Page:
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1 Global boom, but only for some (Eduardo Porter in The New York Times) What globalization did achieve was to greatly improve the lot of hundreds of millions of people in China and other corners of Asia. The lopsided results have opened a rift between the experience of global capitalism between the developed world and many poor countries. Branko Milanovic, an expert on global development, puts it succinctly. From a global perspective, two decades of globalization have produced what “seems like a fairly benign outcome.” If you look at the world as a single nation, income inequality has, in fact, declined. Income in the middle has grown faster than at the top.
What’s happened is that while income growth stalled for middle-class workers in developed countries and surged for people in the 1 percent, it also grew sharply for hundreds of millions of workers in China, India and other Asian countries. In the late 1980s, for instance, workers in the middle of China’s urban income distribution made 56 percent of the median American income, according to Mr. Milanovic’s calculations. By 2008, that figure rose to 71 percent.
This is astonishing progress. And although incomes of workers in the developed world didn’t rise much as the Asian poor moved up the ladder, they didn’t fall either: Globalization lifted all boats. The new pessimism in the developed world is perhaps best captured by the Nobel laureate Joseph Stiglitz, who in 1997, likened workers displaced by trade agreements to blacksmiths displaced by cars, asking, “Are we going to say we’re not going to allow the automobile?” By Saturday, his views had changed. The old idea that winners from trade would compensate losers is based on many assumptions “which are simply wrong,” he wrote. Most Americans, are “on the wrong side of globalization.”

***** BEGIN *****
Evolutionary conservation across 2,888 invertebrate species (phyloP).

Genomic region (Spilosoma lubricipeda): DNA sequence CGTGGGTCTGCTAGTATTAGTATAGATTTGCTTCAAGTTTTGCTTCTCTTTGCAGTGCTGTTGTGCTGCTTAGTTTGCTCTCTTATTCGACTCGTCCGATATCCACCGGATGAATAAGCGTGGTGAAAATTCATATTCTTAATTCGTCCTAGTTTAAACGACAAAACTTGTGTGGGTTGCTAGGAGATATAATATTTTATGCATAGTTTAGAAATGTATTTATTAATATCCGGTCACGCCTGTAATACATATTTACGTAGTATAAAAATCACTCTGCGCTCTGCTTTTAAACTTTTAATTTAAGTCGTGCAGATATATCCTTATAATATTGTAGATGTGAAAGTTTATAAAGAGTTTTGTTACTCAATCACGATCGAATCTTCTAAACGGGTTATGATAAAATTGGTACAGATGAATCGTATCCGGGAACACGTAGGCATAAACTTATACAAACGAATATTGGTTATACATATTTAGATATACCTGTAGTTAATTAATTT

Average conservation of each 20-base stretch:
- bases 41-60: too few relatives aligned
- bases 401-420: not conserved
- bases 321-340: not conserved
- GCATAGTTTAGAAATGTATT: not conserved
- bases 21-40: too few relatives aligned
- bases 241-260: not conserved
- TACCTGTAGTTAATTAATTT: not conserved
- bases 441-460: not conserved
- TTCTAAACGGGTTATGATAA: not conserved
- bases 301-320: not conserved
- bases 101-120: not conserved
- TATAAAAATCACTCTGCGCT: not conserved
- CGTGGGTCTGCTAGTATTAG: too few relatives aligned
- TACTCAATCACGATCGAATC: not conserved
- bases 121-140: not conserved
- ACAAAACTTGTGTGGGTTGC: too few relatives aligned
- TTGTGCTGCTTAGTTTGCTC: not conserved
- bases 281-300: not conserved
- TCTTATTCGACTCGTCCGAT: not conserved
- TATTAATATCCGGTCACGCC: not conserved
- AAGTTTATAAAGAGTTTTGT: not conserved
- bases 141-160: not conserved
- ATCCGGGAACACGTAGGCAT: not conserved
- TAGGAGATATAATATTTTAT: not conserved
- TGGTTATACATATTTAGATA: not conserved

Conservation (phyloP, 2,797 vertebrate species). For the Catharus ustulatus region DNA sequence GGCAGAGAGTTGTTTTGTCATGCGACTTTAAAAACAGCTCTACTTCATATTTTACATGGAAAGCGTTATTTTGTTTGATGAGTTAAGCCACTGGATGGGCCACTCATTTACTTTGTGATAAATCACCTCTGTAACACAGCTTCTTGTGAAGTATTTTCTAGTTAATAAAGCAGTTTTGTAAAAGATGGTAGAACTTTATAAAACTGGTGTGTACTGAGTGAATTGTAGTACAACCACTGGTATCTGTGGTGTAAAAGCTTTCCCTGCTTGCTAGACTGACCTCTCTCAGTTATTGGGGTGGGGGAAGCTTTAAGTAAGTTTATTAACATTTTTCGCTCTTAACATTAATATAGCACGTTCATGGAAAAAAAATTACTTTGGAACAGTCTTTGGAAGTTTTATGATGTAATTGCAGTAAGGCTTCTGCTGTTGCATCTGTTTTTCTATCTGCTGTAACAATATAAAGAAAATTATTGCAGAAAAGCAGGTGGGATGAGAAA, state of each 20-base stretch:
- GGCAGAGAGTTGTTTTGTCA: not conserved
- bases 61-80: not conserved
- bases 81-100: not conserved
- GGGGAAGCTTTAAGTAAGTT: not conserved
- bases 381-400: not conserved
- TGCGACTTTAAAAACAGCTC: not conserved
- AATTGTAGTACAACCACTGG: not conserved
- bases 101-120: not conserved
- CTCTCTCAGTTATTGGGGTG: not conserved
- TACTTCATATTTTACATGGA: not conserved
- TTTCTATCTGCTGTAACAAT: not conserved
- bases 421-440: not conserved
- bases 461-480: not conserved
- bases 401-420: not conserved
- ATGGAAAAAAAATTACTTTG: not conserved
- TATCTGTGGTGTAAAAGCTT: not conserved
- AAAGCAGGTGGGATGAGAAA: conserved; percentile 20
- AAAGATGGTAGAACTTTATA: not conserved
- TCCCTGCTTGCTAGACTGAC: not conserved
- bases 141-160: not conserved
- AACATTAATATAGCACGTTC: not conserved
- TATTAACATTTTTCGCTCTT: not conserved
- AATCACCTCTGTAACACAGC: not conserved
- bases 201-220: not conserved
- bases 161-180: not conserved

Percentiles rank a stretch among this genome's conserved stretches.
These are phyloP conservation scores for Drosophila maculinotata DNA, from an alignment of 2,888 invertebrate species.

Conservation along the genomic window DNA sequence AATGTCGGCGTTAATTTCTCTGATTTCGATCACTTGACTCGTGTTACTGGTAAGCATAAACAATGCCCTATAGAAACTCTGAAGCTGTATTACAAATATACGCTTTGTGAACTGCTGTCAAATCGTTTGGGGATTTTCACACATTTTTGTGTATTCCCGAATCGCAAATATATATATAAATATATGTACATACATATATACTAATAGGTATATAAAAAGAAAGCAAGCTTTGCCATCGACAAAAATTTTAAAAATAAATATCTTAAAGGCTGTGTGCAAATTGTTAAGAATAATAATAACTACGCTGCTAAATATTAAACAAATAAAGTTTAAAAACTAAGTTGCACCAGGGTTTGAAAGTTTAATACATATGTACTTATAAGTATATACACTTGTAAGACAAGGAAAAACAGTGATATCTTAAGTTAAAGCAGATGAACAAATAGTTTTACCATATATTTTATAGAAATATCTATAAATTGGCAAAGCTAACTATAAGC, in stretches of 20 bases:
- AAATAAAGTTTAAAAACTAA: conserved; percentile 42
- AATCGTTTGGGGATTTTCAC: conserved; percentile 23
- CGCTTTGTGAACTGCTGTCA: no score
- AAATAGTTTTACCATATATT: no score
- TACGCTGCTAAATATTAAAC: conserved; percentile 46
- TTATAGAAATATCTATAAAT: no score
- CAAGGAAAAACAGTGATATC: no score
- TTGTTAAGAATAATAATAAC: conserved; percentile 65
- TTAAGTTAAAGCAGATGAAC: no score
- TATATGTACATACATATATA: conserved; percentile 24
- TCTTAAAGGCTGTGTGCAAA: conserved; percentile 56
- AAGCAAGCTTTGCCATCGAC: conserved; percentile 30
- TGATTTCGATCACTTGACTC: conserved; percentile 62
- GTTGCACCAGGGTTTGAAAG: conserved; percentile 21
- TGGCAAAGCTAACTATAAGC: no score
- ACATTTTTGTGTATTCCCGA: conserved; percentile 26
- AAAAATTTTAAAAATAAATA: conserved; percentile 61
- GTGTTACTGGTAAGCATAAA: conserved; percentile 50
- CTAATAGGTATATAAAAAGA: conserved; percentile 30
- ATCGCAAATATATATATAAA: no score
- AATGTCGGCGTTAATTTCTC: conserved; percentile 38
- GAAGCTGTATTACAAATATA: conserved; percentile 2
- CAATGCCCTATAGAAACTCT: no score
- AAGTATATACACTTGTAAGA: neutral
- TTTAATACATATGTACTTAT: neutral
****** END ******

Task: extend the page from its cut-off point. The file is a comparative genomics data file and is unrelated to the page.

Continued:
But as Dani Rodrik of the Institute for Advanced Study put it to me: “If you were an ethical cosmopolitan you’d say ‘To hell, what do I care?’ The world has become less unequal and has experienced a lot of poverty reduction.” There are, however, powerful reasons to worry about this pattern of global development. “If there are hundreds of millions of people that were in abject poverty one generation ago and are not anymore, that is an important and positive thing,” said Damon Silvers, policy director at the AFL-CIO. “But I don’t think we should accept radical inequality as a necessary corollary of equal development.”